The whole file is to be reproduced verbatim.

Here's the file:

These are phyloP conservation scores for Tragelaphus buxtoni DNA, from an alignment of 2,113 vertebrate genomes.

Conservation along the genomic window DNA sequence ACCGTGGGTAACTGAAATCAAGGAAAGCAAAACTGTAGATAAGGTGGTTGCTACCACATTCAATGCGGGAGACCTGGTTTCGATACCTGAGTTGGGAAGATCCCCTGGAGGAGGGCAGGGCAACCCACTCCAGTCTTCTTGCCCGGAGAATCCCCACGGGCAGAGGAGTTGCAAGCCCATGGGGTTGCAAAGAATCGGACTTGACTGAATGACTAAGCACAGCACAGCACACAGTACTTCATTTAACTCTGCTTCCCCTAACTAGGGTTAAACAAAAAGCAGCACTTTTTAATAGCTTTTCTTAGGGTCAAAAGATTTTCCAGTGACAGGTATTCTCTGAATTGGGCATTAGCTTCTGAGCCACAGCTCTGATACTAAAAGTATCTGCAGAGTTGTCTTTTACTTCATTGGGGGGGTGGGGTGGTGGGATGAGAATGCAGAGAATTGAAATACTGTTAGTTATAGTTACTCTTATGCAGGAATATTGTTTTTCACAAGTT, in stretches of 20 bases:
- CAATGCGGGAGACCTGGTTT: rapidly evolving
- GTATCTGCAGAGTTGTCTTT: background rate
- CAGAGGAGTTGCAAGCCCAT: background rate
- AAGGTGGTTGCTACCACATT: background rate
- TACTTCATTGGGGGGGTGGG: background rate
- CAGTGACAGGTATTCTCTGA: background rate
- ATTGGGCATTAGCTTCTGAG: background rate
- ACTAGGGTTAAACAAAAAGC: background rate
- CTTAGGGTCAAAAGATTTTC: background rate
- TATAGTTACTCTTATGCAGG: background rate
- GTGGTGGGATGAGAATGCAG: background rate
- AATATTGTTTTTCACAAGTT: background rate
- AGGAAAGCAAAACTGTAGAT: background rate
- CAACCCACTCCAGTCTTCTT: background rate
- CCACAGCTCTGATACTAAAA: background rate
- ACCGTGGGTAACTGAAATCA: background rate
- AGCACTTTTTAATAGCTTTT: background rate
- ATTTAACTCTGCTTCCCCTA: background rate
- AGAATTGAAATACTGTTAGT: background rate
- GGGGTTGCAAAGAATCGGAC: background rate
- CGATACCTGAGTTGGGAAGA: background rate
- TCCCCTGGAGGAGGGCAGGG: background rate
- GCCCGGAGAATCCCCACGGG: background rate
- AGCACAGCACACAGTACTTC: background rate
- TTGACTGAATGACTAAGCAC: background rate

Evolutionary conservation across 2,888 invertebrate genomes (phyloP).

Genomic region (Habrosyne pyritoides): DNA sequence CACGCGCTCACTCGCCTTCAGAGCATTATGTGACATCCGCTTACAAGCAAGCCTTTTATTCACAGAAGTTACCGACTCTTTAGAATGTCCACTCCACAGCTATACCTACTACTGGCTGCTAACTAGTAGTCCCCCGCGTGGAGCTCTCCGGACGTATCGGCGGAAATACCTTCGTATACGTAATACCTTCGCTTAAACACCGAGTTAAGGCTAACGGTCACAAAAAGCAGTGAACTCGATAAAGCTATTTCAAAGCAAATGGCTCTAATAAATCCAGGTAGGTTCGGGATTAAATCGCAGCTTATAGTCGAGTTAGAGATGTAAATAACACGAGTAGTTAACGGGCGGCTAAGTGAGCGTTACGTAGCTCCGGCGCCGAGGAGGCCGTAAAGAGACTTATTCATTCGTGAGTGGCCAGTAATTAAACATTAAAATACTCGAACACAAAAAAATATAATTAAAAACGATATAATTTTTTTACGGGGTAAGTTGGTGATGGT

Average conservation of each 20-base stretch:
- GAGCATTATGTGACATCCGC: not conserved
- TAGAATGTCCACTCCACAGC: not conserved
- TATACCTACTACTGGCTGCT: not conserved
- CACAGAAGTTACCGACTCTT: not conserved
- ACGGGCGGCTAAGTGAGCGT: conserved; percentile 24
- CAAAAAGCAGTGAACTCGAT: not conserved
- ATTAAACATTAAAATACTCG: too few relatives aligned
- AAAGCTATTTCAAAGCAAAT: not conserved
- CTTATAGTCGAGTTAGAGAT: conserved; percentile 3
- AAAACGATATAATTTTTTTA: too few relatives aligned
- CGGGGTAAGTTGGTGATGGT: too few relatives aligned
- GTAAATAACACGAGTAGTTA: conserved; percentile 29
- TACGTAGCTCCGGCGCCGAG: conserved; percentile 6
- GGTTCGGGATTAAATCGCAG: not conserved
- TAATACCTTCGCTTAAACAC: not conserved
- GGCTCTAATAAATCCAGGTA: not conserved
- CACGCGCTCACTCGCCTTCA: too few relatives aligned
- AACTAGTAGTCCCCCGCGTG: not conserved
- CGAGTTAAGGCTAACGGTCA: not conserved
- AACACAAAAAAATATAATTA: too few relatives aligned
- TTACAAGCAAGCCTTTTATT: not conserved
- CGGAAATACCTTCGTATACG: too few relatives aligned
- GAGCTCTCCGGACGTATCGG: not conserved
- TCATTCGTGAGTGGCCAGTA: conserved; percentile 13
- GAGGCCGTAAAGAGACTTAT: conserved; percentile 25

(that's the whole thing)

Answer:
These are phyloP conservation scores for Tragelaphus buxtoni DNA, from an alignment of 2,113 vertebrate genomes.

Conservation along the genomic window DNA sequence ACCGTGGGTAACTGAAATCAAGGAAAGCAAAACTGTAGATAAGGTGGTTGCTACCACATTCAATGCGGGAGACCTGGTTTCGATACCTGAGTTGGGAAGATCCCCTGGAGGAGGGCAGGGCAACCCACTCCAGTCTTCTTGCCCGGAGAATCCCCACGGGCAGAGGAGTTGCAAGCCCATGGGGTTGCAAAGAATCGGACTTGACTGAATGACTAAGCACAGCACAGCACACAGTACTTCATTTAACTCTGCTTCCCCTAACTAGGGTTAAACAAAAAGCAGCACTTTTTAATAGCTTTTCTTAGGGTCAAAAGATTTTCCAGTGACAGGTATTCTCTGAATTGGGCATTAGCTTCTGAGCCACAGCTCTGATACTAAAAGTATCTGCAGAGTTGTCTTTTACTTCATTGGGGGGGTGGGGTGGTGGGATGAGAATGCAGAGAATTGAAATACTGTTAGTTATAGTTACTCTTATGCAGGAATATTGTTTTTCACAAGTT, in stretches of 20 bases:
- CAATGCGGGAGACCTGGTTT: rapidly evolving
- GTATCTGCAGAGTTGTCTTT: background rate
- CAGAGGAGTTGCAAGCCCAT: background rate
- AAGGTGGTTGCTACCACATT: background rate
- TACTTCATTGGGGGGGTGGG: background rate
- CAGTGACAGGTATTCTCTGA: background rate
- ATTGGGCATTAGCTTCTGAG: background rate
- ACTAGGGTTAAACAAAAAGC: background rate
- CTTAGGGTCAAAAGATTTTC: background rate
- TATAGTTACTCTTATGCAGG: background rate
- GTGGTGGGATGAGAATGCAG: background rate
- AATATTGTTTTTCACAAGTT: background rate
- AGGAAAGCAAAACTGTAGAT: background rate
- CAACCCACTCCAGTCTTCTT: background rate
- CCACAGCTCTGATACTAAAA: background rate
- ACCGTGGGTAACTGAAATCA: background rate
- AGCACTTTTTAATAGCTTTT: background rate
- ATTTAACTCTGCTTCCCCTA: background rate
- AGAATTGAAATACTGTTAGT: background rate
- GGGGTTGCAAAGAATCGGAC: background rate
- CGATACCTGAGTTGGGAAGA: background rate
- TCCCCTGGAGGAGGGCAGGG: background rate
- GCCCGGAGAATCCCCACGGG: background rate
- AGCACAGCACACAGTACTTC: background rate
- TTGACTGAATGACTAAGCAC: background rate

Evolutionary conservation across 2,888 invertebrate genomes (phyloP).

Genomic region (Habrosyne pyritoides): DNA sequence CACGCGCTCACTCGCCTTCAGAGCATTATGTGACATCCGCTTACAAGCAAGCCTTTTATTCACAGAAGTTACCGACTCTTTAGAATGTCCACTCCACAGCTATACCTACTACTGGCTGCTAACTAGTAGTCCCCCGCGTGGAGCTCTCCGGACGTATCGGCGGAAATACCTTCGTATACGTAATACCTTCGCTTAAACACCGAGTTAAGGCTAACGGTCACAAAAAGCAGTGAACTCGATAAAGCTATTTCAAAGCAAATGGCTCTAATAAATCCAGGTAGGTTCGGGATTAAATCGCAGCTTATAGTCGAGTTAGAGATGTAAATAACACGAGTAGTTAACGGGCGGCTAAGTGAGCGTTACGTAGCTCCGGCGCCGAGGAGGCCGTAAAGAGACTTATTCATTCGTGAGTGGCCAGTAATTAAACATTAAAATACTCGAACACAAAAAAATATAATTAAAAACGATATAATTTTTTTACGGGGTAAGTTGGTGATGGT

Average conservation of each 20-base stretch:
- GAGCATTATGTGACATCCGC: not conserved
- TAGAATGTCCACTCCACAGC: not conserved
- TATACCTACTACTGGCTGCT: not conserved
- CACAGAAGTTACCGACTCTT: not conserved
- ACGGGCGGCTAAGTGAGCGT: conserved; percentile 24
- CAAAAAGCAGTGAACTCGAT: not conserved
- ATTAAACATTAAAATACTCG: too few relatives aligned
- AAAGCTATTTCAAAGCAAAT: not conserved
- CTTATAGTCGAGTTAGAGAT: conserved; percentile 3
- AAAACGATATAATTTTTTTA: too few relatives aligned
- CGGGGTAAGTTGGTGATGGT: too few relatives aligned
- GTAAATAACACGAGTAGTTA: conserved; percentile 29
- TACGTAGCTCCGGCGCCGAG: conserved; percentile 6
- GGTTCGGGATTAAATCGCAG: not conserved
- TAATACCTTCGCTTAAACAC: not conserved
- GGCTCTAATAAATCCAGGTA: not conserved
- CACGCGCTCACTCGCCTTCA: too few relatives aligned
- AACTAGTAGTCCCCCGCGTG: not conserved
- CGAGTTAAGGCTAACGGTCA: not conserved
- AACACAAAAAAATATAATTA: too few relatives aligned
- TTACAAGCAAGCCTTTTATT: not conserved
- CGGAAATACCTTCGTATACG: too few relatives aligned
- GAGCTCTCCGGACGTATCGG: not conserved
- TCATTCGTGAGTGGCCAGTA: conserved; percentile 13
- GAGGCCGTAAAGAGACTTAT: conserved; percentile 25